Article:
Mentions: Immunohistochemical analyses were performed as previously described [19]. Briefly, at the indicated period after aneurysm induction, 5-um-thick frozen sections were made as described above. After blocking with 3% donkey or goat serum (Jackson ImmunoResearch, Baltimore, MD, USA), slices were incubated with primary antibodies followed by incubation with fluorescence-labeled secondary antibodies (Jackson ImmunoResearch). Finally, fluorescent images were acquired through a confocal fluorescence microscope system (CTR6500, Leica Microsystems, Tokyo, Japan). Representative images from at least 3 independent samples are shown in Figures 1 and 2. The relative intensity of positive staining in IA walls from each experiment was measured by imaging software and statistically analyzed.

Bottom Line: Next, we subjected tumor necrosis factor receptor superfamily member 1a (TNFR1)-deficient mice to the IA model to clarify the contribution of TNF-alpha-TNFR1 signaling to pathogenesis, and confirmed significant suppression of IA formation in TNFR1-deficient mice.Furthermore, in the IA walls of TNFR1-deficient mice, inflammatory responses, including NF-kappaB activation, subsequent expression of MCP-1 and COX-2, and infiltration of macrophages into the IA lesion, were greatly suppressed compared with those in wild-type mice.In this study, using rodent models of IAs, we clarified the crucial role of TNF-alpha-TNFR1 signaling in the pathogenesis of IAs by inducing inflammatory responses, and propose this signaling as a potential therapeutic target for IA treatment.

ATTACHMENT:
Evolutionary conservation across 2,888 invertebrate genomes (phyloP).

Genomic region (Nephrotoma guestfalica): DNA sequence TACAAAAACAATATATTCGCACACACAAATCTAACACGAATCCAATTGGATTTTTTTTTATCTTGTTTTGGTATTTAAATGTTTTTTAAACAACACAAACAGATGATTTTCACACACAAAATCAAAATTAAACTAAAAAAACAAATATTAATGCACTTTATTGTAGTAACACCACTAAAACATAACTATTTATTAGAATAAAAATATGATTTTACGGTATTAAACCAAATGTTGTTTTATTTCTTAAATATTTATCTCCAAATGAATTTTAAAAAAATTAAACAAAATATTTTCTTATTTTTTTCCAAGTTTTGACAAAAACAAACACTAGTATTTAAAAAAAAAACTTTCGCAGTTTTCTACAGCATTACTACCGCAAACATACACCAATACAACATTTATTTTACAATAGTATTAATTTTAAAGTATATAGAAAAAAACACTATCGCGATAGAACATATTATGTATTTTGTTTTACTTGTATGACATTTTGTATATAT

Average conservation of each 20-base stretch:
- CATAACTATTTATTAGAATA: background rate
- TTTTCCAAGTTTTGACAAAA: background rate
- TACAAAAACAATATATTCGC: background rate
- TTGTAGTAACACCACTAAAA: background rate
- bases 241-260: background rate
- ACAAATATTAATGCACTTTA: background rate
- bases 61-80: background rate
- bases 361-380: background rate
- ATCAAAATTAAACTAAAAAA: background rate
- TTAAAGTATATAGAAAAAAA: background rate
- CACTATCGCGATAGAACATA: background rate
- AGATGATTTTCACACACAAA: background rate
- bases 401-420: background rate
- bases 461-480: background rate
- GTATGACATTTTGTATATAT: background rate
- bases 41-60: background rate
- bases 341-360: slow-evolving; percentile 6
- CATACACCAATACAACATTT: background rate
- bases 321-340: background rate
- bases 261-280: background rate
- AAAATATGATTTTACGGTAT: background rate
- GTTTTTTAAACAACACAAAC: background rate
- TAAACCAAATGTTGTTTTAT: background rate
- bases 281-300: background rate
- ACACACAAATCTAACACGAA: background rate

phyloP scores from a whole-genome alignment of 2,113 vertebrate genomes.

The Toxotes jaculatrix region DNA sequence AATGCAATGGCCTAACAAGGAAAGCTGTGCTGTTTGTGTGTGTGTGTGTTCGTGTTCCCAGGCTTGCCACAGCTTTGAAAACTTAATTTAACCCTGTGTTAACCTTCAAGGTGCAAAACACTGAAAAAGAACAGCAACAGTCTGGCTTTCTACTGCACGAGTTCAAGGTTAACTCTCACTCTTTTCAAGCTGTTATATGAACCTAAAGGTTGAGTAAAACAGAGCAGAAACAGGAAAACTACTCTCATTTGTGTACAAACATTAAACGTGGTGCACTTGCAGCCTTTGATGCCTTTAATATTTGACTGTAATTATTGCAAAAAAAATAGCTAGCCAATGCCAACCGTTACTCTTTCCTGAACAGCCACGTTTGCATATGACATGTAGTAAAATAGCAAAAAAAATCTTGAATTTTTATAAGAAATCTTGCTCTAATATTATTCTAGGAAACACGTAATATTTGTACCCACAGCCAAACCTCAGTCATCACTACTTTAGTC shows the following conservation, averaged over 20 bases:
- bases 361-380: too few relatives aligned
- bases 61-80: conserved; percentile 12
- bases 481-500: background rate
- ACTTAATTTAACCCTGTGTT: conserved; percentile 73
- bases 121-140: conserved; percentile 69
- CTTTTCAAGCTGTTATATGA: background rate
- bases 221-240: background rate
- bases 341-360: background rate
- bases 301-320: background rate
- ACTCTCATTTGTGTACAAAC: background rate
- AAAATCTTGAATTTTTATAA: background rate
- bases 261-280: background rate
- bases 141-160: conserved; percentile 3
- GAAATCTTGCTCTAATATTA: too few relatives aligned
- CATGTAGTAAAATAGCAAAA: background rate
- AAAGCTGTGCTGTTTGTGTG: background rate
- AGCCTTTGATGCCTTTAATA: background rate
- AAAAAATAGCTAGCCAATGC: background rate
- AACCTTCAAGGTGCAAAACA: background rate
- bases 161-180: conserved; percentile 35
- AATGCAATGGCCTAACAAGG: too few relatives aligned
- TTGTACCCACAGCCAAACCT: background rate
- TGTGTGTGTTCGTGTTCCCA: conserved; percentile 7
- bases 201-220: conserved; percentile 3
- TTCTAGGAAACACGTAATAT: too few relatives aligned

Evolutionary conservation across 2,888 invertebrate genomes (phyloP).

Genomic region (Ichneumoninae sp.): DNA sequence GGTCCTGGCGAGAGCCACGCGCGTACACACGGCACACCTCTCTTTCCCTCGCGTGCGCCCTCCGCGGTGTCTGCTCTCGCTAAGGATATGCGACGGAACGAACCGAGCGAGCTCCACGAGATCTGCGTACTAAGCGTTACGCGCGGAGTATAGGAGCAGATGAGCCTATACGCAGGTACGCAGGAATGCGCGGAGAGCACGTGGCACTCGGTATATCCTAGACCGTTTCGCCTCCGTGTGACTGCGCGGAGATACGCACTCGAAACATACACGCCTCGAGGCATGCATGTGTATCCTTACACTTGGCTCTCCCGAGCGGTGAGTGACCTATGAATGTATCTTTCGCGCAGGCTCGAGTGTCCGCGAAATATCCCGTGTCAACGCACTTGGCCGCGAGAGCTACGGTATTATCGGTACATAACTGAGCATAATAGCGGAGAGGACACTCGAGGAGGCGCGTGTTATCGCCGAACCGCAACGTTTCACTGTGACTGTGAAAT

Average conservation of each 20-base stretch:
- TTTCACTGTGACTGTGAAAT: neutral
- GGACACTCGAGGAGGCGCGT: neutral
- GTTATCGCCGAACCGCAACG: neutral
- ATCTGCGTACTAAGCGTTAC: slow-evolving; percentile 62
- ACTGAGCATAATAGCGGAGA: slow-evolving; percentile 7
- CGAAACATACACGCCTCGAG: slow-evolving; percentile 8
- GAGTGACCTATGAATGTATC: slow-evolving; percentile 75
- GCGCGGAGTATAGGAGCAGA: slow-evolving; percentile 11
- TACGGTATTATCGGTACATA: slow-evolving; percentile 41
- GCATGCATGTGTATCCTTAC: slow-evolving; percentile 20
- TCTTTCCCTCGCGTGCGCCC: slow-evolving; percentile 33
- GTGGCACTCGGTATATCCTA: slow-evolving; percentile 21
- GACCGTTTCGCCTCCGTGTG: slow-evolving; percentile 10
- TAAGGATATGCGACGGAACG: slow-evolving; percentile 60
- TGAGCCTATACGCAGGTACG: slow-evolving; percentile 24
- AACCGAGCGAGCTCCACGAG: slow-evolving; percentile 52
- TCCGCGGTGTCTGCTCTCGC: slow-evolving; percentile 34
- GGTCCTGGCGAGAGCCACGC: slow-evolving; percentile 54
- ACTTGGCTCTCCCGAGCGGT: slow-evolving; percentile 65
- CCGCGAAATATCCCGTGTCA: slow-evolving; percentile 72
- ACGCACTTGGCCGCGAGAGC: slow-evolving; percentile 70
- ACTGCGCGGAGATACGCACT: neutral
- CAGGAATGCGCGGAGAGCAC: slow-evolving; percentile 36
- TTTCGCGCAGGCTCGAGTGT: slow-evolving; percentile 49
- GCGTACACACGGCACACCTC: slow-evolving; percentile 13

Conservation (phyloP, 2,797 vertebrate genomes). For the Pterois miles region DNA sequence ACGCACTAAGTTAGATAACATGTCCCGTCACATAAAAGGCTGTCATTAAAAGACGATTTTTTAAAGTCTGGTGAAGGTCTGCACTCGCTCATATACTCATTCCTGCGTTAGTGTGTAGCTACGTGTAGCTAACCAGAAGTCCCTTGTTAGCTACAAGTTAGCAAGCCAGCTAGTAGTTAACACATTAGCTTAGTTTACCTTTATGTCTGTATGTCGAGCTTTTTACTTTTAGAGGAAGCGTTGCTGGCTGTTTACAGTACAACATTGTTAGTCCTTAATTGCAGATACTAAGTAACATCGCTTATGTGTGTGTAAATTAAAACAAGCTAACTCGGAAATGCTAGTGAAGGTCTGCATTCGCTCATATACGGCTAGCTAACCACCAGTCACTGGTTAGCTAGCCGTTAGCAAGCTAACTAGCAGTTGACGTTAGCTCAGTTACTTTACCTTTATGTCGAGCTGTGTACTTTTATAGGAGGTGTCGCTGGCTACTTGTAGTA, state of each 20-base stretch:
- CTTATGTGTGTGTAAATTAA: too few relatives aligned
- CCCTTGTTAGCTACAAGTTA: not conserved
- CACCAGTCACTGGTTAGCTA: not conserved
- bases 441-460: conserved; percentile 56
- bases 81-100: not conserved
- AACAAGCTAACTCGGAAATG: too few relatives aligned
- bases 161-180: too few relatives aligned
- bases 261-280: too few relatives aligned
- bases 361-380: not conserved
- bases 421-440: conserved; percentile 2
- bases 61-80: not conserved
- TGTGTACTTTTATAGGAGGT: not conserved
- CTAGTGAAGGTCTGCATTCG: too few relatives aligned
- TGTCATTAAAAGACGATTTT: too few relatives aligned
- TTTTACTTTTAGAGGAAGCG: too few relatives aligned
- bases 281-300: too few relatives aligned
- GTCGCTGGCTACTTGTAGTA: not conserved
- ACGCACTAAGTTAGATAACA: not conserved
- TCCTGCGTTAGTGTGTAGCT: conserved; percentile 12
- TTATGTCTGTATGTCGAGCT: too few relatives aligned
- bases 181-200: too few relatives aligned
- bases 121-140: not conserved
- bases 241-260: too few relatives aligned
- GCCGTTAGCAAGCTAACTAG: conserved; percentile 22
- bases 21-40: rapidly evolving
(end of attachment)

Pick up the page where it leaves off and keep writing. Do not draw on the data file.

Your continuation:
View Article: PubMed Central - HTML - PubMed

Affiliation: Innovation Center for Immunoregulation Technologies and Drugs (AK project), Kyoto University Graduate School of Medicine, Konoe-cho Yoshida, Sakyo-ku, Kyoto City, Kyoto 606-8501, Japan. tomoaoki@kuhp.kyoto-u.ac.jp.

ABSTRACT